Tuesday, December 16, 2008

Good News about Sex and Marriage (or Not)

From the Chronicle of Higher Education's review of the first volume of her journals, Susan Sontag's grim view of marriage:

It is an institution committed to the dulling of the feelings. The whole point of marriage is repetition. The best it aims for is the creation of strong, mutual dependencies. Quarrels eventually become pointless, unless one is always prepared to act on them — that is, to end the marriage. So, after the first year, one stops 'making up' after quarrels — one just relapses into angry silence, which passes into ordinary silence, and then one resumes again.

Yikes.

3 comments:

meyermeyer said...

You gotta be kidding me. It doesn't surprise me that Sontag would be the one to say this--maybe Steinem too. I agree with her on the side of disagreements, that without the threat of ending the marriage the disagreements are futile. They can end in charged silences that fade eventually to just silence that fades into oblivion and a hole in the soul. However, I think this happens only if both parties are completely unwilling to change. I'm perfectly willing to accept that I'm wrong when I'm convinced, though as most people I'm pretty convinced I'm right--but unlike most people that feeling is based on extensive reflection. The argument then becomes a way to figure out a compromise for both people. Instead of the life changing decision of ending the marriage, why couldn't the change be something positive? Why couldn't quitting the job you dislike in the first place to move to a new city with your spouse and her job be a good, if difficult, thing? I think Sontag takes too narrow a view on what marraige can accomplish. Of couse, I could go on.

framiko said...

I agree that her view is shockingly narrow. To be fair, though, this was from her journal, where I assume she tested out ideas and worked out her anxieties on the page, and she was embroiled in a miserable and seemingly ill-considered marriage.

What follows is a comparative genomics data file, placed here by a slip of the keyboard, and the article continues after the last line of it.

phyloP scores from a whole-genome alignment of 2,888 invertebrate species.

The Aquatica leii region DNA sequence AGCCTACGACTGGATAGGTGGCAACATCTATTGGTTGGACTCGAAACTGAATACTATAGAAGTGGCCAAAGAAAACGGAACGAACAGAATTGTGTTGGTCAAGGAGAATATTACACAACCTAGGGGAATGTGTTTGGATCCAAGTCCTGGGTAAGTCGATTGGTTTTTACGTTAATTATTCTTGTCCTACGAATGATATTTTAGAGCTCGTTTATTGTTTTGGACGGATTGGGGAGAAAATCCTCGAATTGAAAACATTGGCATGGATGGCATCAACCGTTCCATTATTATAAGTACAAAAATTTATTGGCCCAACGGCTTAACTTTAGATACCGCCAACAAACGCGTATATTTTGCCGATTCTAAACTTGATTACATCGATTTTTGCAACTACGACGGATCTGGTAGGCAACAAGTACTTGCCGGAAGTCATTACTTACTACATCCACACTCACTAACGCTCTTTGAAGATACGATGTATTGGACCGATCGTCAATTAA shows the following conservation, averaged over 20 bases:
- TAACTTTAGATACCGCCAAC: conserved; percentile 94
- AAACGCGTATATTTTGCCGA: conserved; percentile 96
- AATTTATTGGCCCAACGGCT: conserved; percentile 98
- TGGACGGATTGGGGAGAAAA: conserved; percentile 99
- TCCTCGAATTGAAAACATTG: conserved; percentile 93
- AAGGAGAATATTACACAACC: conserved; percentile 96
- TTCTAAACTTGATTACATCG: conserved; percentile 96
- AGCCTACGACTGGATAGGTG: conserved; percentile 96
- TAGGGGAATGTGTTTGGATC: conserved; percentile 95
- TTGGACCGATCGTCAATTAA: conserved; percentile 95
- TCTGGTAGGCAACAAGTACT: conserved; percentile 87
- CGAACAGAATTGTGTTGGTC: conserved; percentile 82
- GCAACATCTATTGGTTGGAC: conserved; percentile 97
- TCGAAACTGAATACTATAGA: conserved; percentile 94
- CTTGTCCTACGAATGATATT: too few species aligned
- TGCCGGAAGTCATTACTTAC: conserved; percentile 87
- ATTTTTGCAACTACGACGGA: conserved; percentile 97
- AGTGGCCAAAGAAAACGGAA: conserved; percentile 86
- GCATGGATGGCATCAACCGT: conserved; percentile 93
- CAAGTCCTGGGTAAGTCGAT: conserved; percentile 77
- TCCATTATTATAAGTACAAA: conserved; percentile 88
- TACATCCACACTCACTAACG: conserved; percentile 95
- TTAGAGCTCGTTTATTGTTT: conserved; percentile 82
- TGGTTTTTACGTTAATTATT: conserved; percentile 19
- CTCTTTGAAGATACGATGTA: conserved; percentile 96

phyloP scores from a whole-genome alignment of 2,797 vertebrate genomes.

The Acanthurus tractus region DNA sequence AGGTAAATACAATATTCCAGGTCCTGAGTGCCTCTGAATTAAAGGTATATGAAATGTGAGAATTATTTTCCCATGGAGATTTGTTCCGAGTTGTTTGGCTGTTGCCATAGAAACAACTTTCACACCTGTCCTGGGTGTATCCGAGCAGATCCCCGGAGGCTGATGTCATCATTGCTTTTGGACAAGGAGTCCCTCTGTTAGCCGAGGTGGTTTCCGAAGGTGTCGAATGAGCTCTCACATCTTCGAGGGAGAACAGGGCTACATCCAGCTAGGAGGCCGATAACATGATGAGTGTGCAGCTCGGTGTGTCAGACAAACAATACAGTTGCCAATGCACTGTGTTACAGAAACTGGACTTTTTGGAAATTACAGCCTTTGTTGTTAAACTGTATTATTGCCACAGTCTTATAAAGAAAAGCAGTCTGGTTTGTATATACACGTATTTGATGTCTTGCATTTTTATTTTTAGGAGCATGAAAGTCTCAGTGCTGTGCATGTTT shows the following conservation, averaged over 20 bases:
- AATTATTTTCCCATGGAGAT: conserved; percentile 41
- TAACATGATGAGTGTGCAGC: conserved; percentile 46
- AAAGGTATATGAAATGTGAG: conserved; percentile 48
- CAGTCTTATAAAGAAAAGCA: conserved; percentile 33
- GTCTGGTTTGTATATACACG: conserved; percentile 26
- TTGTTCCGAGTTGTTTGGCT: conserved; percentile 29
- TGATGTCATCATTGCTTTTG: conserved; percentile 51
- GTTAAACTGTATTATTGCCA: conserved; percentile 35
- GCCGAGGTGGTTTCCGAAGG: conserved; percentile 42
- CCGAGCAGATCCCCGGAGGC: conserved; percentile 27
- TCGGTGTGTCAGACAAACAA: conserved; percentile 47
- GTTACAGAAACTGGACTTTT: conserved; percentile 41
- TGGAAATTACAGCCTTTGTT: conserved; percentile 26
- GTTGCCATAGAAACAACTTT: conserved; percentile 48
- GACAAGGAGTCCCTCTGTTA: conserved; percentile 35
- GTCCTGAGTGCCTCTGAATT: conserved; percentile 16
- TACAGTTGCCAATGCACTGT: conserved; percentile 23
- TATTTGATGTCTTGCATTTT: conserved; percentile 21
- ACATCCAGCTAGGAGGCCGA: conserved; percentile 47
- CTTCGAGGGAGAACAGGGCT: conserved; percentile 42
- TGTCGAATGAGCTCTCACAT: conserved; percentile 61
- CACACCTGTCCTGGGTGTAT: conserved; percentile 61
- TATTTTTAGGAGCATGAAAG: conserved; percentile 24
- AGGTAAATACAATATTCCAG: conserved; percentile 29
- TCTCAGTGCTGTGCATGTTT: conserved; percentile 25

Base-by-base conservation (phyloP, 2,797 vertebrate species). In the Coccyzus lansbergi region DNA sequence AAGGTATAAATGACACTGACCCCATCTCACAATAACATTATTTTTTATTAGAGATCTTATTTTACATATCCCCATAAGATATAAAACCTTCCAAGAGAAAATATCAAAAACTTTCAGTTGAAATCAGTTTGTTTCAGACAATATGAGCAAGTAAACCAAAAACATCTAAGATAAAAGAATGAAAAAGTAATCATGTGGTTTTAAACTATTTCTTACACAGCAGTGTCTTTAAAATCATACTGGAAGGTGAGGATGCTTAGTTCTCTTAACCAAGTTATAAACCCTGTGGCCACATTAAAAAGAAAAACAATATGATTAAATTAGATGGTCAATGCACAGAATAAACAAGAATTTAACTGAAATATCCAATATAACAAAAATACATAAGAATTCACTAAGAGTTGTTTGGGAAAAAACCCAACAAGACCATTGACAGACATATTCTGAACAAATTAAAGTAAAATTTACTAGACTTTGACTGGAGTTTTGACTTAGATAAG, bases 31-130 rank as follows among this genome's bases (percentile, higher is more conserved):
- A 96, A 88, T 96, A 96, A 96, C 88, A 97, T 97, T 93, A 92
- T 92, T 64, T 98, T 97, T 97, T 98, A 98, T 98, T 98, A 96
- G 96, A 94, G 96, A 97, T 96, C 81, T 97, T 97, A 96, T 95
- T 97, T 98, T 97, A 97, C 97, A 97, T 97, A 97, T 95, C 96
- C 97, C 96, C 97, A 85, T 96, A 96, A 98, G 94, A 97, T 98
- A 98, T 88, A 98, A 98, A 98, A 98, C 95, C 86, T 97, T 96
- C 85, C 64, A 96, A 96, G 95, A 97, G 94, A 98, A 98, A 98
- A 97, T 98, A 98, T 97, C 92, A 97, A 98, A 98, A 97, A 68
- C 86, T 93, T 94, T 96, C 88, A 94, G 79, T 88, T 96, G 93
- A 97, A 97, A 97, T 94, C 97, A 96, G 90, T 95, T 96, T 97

I think the shock of the statement was what appealed to me about it, in a perverse way, along with the grain of truth that sometimes in long-term relationships one just lets conflicts go without necessarily fighting them to the bitter end. And that's not always a bad thing, really.

missey said...

I was thinking about this quote last night while I was painting our den a second color after Julie decided she didn't like the first one. I don't know by what measurement you distinguish between shades of color (perhaps an habitual perseverator / blogger would care to spend some time finding that out), but the difference between these would be expressed in the smallest of fractions. Anyway, I was certainly stewing, sort of quietly, but the thought that the only existentially fruitful outcome my stewing was to end the marriage seemed to me, as to you two as well, shockingly narrow.
But like Frank, I also found a small but perverse appeal in its grain of truth (on a related note, I also thought of the disturbing habit I've developed of laying out everybody's breakfast for the following morning and my lunch for work, so that my life is sort of ready for me to be dropped into it like one of those cartoon characters that gets dropped into a suit—repetition). I also found it appealing in the chance it offered me to feel the tang of righteous indignation—how limited, how narrow, how sad, how wrong. It also scared me a little to see ways in which what it was saying might be true for me.
But marriage of course is about much more than fighting, hence our objection to the narrowness of the entry, unless the marriage in question is as Frank says it was for Sontag. I think of the poet Mark Jarman's vision of the repetition of marriage, and life:

Canticle

by Mark Jarman

Beautiful repetition, the caress
repeated, again,
That makes one say and repeat,
"Don't stop."

Reiteration, restatement, the beat
brushed into skin,
The pulse responding to breath,
counted, touched.

Beautiful pattern of change,
cyclical as blood,
The axle pivots, the planet wanders.

The moon comes back and leaves, a
total story or slice
Of life, shining with meaning, like
a life.

Beautiful repetition, the haze of
new grass
Rises from scattered seeds, a green
dawn.

A chickadee's claim rings the seed
bell by the window.
The world tilts too, a ball dented
by song.

Look at it happen again, always in
a new pattern:
Famine again, war, after the odd
peace.

Habit, the great deadener, narrows
our affections
To one face, reappearing in the
mirror.

Look at it happen again, always for
the first time:
Death of the father, the mother,
absolute.

No way to bring them back, except
to become them.
Tragic re-enactment, beautiful
repetition.



I guess if the same face you see in the mirror (self, spouse) is always fighting, then the picture gets grim. Hence, Larkin's grim ditty:


This Be The Verse

They fuck you up, your mum and dad.
They may not mean to, but they do.
They fill you with the faults they
had
And add some extra, just for you.

But they were fucked up in their turn
By fools in old-style hats and coats,
Who half the time were soppy-stern
And half at one another's throats.

Man hands on misery to man.
It deepens like a coastal shelf.
Get out as early as you can,
And don't have any kids yourself.


And on that note, I'll end this too-long post.